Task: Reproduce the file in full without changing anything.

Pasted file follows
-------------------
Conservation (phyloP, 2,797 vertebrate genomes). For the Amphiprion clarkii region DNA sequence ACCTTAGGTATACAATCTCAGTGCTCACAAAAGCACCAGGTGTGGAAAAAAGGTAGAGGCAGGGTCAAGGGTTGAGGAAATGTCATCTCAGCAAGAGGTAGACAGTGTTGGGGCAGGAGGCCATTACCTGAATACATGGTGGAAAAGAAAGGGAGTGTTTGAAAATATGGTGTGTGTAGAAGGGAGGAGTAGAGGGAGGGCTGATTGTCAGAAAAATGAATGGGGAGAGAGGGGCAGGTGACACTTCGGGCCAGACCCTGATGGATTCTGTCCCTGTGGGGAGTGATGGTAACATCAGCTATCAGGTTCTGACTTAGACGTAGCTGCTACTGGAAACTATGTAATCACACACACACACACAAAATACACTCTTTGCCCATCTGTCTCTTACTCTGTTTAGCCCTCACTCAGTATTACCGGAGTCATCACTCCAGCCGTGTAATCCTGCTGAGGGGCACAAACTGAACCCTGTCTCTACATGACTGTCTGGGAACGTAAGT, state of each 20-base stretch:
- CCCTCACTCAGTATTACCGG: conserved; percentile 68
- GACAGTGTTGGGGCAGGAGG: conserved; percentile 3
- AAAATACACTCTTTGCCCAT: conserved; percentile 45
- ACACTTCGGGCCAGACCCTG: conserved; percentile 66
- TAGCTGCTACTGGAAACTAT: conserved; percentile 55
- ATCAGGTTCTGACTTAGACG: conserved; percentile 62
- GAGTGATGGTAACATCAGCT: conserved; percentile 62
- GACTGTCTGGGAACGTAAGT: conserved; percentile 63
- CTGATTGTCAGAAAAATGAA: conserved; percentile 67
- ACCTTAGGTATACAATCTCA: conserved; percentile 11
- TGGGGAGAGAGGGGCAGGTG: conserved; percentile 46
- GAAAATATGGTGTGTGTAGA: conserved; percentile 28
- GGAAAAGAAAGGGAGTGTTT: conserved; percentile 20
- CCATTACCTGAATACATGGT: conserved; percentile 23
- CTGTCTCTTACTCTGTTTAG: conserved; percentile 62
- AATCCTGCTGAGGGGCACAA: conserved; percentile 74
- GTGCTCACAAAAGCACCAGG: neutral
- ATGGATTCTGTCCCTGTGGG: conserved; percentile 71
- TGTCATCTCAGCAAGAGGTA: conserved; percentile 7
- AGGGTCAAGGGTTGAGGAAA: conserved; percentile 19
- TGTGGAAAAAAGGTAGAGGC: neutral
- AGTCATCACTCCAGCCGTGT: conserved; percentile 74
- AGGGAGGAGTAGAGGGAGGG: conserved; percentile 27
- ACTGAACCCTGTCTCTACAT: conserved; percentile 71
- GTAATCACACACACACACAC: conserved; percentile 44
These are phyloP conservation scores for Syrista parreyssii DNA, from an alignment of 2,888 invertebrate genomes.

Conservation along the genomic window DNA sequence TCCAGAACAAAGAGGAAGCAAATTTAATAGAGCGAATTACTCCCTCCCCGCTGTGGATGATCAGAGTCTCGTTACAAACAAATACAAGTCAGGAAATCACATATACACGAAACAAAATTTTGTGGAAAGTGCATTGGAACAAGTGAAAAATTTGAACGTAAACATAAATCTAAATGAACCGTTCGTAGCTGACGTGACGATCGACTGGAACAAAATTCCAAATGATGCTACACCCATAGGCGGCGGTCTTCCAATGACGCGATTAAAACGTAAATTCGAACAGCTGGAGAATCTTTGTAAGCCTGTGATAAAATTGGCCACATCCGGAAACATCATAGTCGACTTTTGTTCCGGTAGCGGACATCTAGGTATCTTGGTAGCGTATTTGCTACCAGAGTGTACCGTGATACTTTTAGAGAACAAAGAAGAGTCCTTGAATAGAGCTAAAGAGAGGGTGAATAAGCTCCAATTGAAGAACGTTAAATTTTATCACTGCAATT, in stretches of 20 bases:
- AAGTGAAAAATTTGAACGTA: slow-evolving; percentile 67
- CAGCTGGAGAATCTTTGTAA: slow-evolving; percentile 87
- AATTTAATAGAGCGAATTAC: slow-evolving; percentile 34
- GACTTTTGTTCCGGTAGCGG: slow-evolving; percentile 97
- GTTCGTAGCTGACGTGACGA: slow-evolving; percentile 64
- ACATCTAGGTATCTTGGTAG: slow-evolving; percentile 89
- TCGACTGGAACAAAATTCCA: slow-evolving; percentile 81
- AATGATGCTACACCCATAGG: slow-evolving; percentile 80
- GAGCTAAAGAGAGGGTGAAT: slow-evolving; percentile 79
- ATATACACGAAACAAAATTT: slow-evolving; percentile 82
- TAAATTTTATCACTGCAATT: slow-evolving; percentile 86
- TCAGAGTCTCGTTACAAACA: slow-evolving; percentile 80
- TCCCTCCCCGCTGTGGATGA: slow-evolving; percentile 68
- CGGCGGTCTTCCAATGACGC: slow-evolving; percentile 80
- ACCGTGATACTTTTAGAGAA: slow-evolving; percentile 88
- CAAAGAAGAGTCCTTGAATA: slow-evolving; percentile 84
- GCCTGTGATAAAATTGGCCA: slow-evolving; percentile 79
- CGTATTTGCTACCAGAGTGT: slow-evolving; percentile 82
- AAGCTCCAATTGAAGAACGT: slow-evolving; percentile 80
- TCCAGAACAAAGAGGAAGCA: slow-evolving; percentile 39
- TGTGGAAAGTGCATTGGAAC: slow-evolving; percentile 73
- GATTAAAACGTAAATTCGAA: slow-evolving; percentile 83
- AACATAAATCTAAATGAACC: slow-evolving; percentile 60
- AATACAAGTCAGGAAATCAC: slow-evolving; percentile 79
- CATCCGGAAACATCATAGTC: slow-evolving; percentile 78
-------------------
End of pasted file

Conservation (phyloP, 2,797 vertebrate genomes). For the Amphiprion clarkii region DNA sequence ACCTTAGGTATACAATCTCAGTGCTCACAAAAGCACCAGGTGTGGAAAAAAGGTAGAGGCAGGGTCAAGGGTTGAGGAAATGTCATCTCAGCAAGAGGTAGACAGTGTTGGGGCAGGAGGCCATTACCTGAATACATGGTGGAAAAGAAAGGGAGTGTTTGAAAATATGGTGTGTGTAGAAGGGAGGAGTAGAGGGAGGGCTGATTGTCAGAAAAATGAATGGGGAGAGAGGGGCAGGTGACACTTCGGGCCAGACCCTGATGGATTCTGTCCCTGTGGGGAGTGATGGTAACATCAGCTATCAGGTTCTGACTTAGACGTAGCTGCTACTGGAAACTATGTAATCACACACACACACACAAAATACACTCTTTGCCCATCTGTCTCTTACTCTGTTTAGCCCTCACTCAGTATTACCGGAGTCATCACTCCAGCCGTGTAATCCTGCTGAGGGGCACAAACTGAACCCTGTCTCTACATGACTGTCTGGGAACGTAAGT, state of each 20-base stretch:
- CCCTCACTCAGTATTACCGG: conserved; percentile 68
- GACAGTGTTGGGGCAGGAGG: conserved; percentile 3
- AAAATACACTCTTTGCCCAT: conserved; percentile 45
- ACACTTCGGGCCAGACCCTG: conserved; percentile 66
- TAGCTGCTACTGGAAACTAT: conserved; percentile 55
- ATCAGGTTCTGACTTAGACG: conserved; percentile 62
- GAGTGATGGTAACATCAGCT: conserved; percentile 62
- GACTGTCTGGGAACGTAAGT: conserved; percentile 63
- CTGATTGTCAGAAAAATGAA: conserved; percentile 67
- ACCTTAGGTATACAATCTCA: conserved; percentile 11
- TGGGGAGAGAGGGGCAGGTG: conserved; percentile 46
- GAAAATATGGTGTGTGTAGA: conserved; percentile 28
- GGAAAAGAAAGGGAGTGTTT: conserved; percentile 20
- CCATTACCTGAATACATGGT: conserved; percentile 23
- CTGTCTCTTACTCTGTTTAG: conserved; percentile 62
- AATCCTGCTGAGGGGCACAA: conserved; percentile 74
- GTGCTCACAAAAGCACCAGG: neutral
- ATGGATTCTGTCCCTGTGGG: conserved; percentile 71
- TGTCATCTCAGCAAGAGGTA: conserved; percentile 7
- AGGGTCAAGGGTTGAGGAAA: conserved; percentile 19
- TGTGGAAAAAAGGTAGAGGC: neutral
- AGTCATCACTCCAGCCGTGT: conserved; percentile 74
- AGGGAGGAGTAGAGGGAGGG: conserved; percentile 27
- ACTGAACCCTGTCTCTACAT: conserved; percentile 71
- GTAATCACACACACACACAC: conserved; percentile 44
These are phyloP conservation scores for Syrista parreyssii DNA, from an alignment of 2,888 invertebrate genomes.

Conservation along the genomic window DNA sequence TCCAGAACAAAGAGGAAGCAAATTTAATAGAGCGAATTACTCCCTCCCCGCTGTGGATGATCAGAGTCTCGTTACAAACAAATACAAGTCAGGAAATCACATATACACGAAACAAAATTTTGTGGAAAGTGCATTGGAACAAGTGAAAAATTTGAACGTAAACATAAATCTAAATGAACCGTTCGTAGCTGACGTGACGATCGACTGGAACAAAATTCCAAATGATGCTACACCCATAGGCGGCGGTCTTCCAATGACGCGATTAAAACGTAAATTCGAACAGCTGGAGAATCTTTGTAAGCCTGTGATAAAATTGGCCACATCCGGAAACATCATAGTCGACTTTTGTTCCGGTAGCGGACATCTAGGTATCTTGGTAGCGTATTTGCTACCAGAGTGTACCGTGATACTTTTAGAGAACAAAGAAGAGTCCTTGAATAGAGCTAAAGAGAGGGTGAATAAGCTCCAATTGAAGAACGTTAAATTTTATCACTGCAATT, in stretches of 20 bases:
- AAGTGAAAAATTTGAACGTA: slow-evolving; percentile 67
- CAGCTGGAGAATCTTTGTAA: slow-evolving; percentile 87
- AATTTAATAGAGCGAATTAC: slow-evolving; percentile 34
- GACTTTTGTTCCGGTAGCGG: slow-evolving; percentile 97
- GTTCGTAGCTGACGTGACGA: slow-evolving; percentile 64
- ACATCTAGGTATCTTGGTAG: slow-evolving; percentile 89
- TCGACTGGAACAAAATTCCA: slow-evolving; percentile 81
- AATGATGCTACACCCATAGG: slow-evolving; percentile 80
- GAGCTAAAGAGAGGGTGAAT: slow-evolving; percentile 79
- ATATACACGAAACAAAATTT: slow-evolving; percentile 82
- TAAATTTTATCACTGCAATT: slow-evolving; percentile 86
- TCAGAGTCTCGTTACAAACA: slow-evolving; percentile 80
- TCCCTCCCCGCTGTGGATGA: slow-evolving; percentile 68
- CGGCGGTCTTCCAATGACGC: slow-evolving; percentile 80
- ACCGTGATACTTTTAGAGAA: slow-evolving; percentile 88
- CAAAGAAGAGTCCTTGAATA: slow-evolving; percentile 84
- GCCTGTGATAAAATTGGCCA: slow-evolving; percentile 79
- CGTATTTGCTACCAGAGTGT: slow-evolving; percentile 82
- AAGCTCCAATTGAAGAACGT: slow-evolving; percentile 80
- TCCAGAACAAAGAGGAAGCA: slow-evolving; percentile 39
- TGTGGAAAGTGCATTGGAAC: slow-evolving; percentile 73
- GATTAAAACGTAAATTCGAA: slow-evolving; percentile 83
- AACATAAATCTAAATGAACC: slow-evolving; percentile 60
- AATACAAGTCAGGAAATCAC: slow-evolving; percentile 79
- CATCCGGAAACATCATAGTC: slow-evolving; percentile 78